Understanding the U.S. Fiscal Cliff

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Over the past few weeks, the market has shifted its attention from Europe’s sovereign debt crisis to the U.S. fiscal cliff. Since we are beginning to hear people in the financial markets use the words “fiscal cliff,” it is important for us to explain exactly what it is and why it is such a major concern.

In our education center, we always try to explain concepts in as easy to understand matter as possible so we start with breaking the two words down:

“Fiscal Cliff”

The word “fiscal” refers to the financial health of a country, which is determined by subtracting the amount of revenue that a country takes in through taxes and other activities minus the amount that the country spends. If the sum is negative, the country ends up with a fiscal deficit and if it is positive, the country has a fiscal surplus. The difference between what a country spends and what it collects is generally made up through the sale of government bonds. A country that runs a large deficit will need to sell a lot more bonds than a country that runs a small deficit.

A “cliff” is basically a steep rock face. The “fiscal cliff” is a ticking time bomb that the U.S. government needs to deal with by the end of the year. Tax cuts and mandatory discretionary spending plans enacted by former President George W. Bush are set to expire at exactly the same time in January 2013. If Congress does not extend these cuts before they go into effect at the beginning of 2013, Americans could be hit with a hefty increase in taxes and reduction in government spending that could lead to a sharp pullback in growth. At more than $600 billion or the equivalent of 5% of GDP, the fiscal cliff of currently legislated spending and tax cuts could push the U.S. economy back into recession. It is estimated that in states such as New York, New Jersey and Connecticut, the average taxpayer could be forced to shell out another $5,000 in taxes next year, which is no small sum.

Just imagine how you would feel and act as a consumer if you knew that you would have to pay another $5,000 in taxes next year.

The people at Bloomberg using Goldman Sachs data has put together a fantastic graphic illustrating how the U.S. economy would perform if the tax cuts are extended and if they are expired. As you can see, if the tax cuts are extended, the economy would continue to recover at a faster pace in 2013. If the automatic cuts and tax reductions expire, it is widely believed that the U.S. would fall into recession early next year with growth contracting as much as 4% in the first half of 2013. According to a report commissioned by the Aerospace industry, federal budget cuts could cost the country more than 2 million jobs and raise the unemployment rate by 1.5%.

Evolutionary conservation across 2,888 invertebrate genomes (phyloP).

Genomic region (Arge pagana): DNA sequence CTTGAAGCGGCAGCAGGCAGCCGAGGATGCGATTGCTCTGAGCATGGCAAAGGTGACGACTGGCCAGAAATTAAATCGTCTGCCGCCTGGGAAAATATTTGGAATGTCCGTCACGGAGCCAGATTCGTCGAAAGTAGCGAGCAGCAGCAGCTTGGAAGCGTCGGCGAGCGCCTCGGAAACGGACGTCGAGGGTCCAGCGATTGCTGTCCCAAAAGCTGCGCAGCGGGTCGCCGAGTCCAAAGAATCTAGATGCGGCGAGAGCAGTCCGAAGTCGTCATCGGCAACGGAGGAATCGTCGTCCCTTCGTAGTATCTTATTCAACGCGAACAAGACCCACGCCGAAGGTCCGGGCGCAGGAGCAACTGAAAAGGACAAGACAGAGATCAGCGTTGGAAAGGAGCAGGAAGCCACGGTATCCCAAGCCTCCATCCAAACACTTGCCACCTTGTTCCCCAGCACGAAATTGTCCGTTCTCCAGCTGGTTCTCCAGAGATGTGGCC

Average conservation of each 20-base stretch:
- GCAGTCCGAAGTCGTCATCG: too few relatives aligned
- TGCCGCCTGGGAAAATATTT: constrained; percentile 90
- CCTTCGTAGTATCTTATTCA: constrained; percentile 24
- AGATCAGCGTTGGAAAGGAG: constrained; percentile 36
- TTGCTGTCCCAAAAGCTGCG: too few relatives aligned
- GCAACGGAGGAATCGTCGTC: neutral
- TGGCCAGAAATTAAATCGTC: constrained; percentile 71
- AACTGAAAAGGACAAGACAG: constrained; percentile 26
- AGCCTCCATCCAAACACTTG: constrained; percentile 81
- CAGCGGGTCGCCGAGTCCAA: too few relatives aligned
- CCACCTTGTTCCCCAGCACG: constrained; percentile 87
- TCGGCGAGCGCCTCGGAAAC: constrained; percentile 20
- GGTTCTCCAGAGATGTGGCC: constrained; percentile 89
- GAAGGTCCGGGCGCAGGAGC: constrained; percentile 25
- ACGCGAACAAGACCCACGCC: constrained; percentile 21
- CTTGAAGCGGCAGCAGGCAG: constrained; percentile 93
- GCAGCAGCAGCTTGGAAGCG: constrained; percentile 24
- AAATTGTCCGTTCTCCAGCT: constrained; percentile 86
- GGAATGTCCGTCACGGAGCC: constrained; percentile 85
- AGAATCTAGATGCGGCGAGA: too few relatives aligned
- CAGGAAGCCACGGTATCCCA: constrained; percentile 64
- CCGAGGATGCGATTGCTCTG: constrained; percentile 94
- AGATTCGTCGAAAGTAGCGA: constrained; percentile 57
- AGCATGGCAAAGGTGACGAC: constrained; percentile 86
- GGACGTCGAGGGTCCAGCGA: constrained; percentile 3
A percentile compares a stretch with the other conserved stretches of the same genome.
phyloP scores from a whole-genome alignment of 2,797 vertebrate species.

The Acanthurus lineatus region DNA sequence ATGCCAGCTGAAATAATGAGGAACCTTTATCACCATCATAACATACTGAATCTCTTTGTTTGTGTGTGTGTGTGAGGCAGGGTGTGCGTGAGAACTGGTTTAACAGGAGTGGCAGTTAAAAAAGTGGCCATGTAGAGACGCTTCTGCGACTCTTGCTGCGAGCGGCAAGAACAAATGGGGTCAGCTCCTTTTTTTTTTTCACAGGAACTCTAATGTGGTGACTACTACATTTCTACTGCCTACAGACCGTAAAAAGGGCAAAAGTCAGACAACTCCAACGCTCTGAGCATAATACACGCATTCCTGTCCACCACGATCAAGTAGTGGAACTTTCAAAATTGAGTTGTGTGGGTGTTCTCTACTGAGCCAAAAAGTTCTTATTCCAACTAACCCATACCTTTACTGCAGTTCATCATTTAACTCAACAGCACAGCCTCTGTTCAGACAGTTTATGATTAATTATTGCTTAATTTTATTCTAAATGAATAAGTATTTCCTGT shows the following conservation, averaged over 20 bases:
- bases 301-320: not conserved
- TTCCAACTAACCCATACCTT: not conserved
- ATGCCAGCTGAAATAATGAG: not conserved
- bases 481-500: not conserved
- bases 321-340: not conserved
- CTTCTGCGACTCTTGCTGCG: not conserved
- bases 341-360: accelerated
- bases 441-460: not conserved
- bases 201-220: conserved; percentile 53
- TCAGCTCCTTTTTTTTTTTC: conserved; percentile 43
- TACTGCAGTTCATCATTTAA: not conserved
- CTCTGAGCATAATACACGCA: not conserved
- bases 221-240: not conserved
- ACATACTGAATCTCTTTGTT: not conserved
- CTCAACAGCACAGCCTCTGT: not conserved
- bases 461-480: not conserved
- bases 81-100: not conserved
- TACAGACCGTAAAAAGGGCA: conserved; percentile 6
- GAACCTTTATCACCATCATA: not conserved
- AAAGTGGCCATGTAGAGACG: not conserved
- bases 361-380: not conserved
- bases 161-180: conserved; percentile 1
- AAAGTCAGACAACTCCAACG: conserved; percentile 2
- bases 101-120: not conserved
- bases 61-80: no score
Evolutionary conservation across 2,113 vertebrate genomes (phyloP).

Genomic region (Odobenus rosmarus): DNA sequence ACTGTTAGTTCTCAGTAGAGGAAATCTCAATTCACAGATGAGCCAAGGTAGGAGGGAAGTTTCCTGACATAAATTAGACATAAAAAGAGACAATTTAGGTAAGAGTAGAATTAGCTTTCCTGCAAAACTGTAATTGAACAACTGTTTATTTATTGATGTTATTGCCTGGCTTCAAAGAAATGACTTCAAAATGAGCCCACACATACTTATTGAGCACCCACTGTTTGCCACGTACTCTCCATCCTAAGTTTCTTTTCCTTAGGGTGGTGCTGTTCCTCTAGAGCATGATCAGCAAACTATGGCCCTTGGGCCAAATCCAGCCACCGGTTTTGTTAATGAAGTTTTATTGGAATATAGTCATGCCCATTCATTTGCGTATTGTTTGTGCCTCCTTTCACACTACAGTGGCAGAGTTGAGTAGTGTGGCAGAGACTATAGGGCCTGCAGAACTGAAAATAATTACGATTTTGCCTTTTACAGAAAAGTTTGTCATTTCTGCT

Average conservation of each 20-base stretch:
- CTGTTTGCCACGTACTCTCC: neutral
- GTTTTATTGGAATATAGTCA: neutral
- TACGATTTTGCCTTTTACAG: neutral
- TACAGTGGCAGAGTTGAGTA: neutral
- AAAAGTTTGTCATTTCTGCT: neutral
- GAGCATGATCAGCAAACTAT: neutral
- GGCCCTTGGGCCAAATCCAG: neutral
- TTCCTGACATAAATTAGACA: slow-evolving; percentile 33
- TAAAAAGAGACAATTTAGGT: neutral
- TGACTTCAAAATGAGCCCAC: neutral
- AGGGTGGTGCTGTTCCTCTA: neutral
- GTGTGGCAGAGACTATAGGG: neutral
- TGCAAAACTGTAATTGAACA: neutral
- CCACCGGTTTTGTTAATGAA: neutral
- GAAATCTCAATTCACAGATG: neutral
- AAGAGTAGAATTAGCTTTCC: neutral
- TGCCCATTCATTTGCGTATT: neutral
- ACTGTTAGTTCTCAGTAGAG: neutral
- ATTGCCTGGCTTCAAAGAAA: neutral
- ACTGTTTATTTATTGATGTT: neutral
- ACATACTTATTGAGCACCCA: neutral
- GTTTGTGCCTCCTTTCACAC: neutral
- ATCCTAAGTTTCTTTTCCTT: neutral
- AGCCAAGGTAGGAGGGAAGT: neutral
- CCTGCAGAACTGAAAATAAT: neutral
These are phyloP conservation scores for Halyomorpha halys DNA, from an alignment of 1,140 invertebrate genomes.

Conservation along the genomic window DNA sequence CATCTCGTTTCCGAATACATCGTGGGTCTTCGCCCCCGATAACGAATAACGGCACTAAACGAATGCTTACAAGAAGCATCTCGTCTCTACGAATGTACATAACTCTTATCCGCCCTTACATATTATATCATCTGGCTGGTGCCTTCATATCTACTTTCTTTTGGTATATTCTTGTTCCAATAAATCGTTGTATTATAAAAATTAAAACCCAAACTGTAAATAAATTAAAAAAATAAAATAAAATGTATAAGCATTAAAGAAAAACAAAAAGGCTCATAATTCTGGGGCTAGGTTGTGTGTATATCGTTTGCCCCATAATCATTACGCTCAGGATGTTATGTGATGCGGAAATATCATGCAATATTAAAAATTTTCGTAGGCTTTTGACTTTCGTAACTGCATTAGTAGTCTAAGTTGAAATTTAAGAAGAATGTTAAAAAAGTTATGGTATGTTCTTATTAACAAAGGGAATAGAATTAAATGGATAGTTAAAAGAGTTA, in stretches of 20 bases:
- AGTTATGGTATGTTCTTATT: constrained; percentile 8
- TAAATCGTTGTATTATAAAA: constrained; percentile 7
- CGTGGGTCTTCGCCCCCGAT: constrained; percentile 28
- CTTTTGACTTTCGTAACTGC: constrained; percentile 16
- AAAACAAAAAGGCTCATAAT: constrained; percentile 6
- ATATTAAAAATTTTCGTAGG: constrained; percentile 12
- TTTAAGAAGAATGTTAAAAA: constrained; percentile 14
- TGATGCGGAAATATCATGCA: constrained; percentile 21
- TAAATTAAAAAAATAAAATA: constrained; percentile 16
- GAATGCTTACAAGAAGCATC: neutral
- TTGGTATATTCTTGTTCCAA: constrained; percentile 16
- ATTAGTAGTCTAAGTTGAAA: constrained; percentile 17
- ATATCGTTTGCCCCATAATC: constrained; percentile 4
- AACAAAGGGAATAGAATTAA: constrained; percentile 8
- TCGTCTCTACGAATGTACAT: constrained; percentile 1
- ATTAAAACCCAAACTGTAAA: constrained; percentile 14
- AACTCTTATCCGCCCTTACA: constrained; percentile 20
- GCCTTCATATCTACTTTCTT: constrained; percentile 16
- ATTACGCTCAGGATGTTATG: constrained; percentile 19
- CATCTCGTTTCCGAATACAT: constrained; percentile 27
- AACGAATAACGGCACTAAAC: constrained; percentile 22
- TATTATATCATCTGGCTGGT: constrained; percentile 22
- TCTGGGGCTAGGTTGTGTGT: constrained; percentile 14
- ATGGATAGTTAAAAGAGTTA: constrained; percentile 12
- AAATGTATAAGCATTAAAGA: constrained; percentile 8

Congress can disarm the time bomb and they have had years to do so but unfortunately the highly partisan nature of the current political environment has led to very little progress. The election is less than 3 months away in November, which means reaching a compromise could be even more difficult. Everyone knows that the fiscal cliff poses a major risk to the U.S. economy but Republicans want to cut spending and avoid raising taxes while the Democrats want to combine spending cuts with higher taxes on the wealthy.

Don’t expect any solutions until after the November elections, when we know which political party will lead the country. By that time however it may be too late to act, leaving Congress with no option but to elect for stopgap measures. On August 2nd, Senate Majority Leader Harry Reid and the Speaker of the House John Boehner said they have reached an agreement with President Obama on a 6 month stop-gap spending bill for the 2013 fiscal year. They said that lawmakers will write up the deal in August so Congress can pass the bill in September. At the end of this week, lawmakers depart for a 5-week recess. When they return, they will be in session for only 3 weeks before the November 6 election and must pass a stop-gap funding measure to avoid a government shutdown after the September 30 end of the fiscal year.

Kathy Lien
Managing Director

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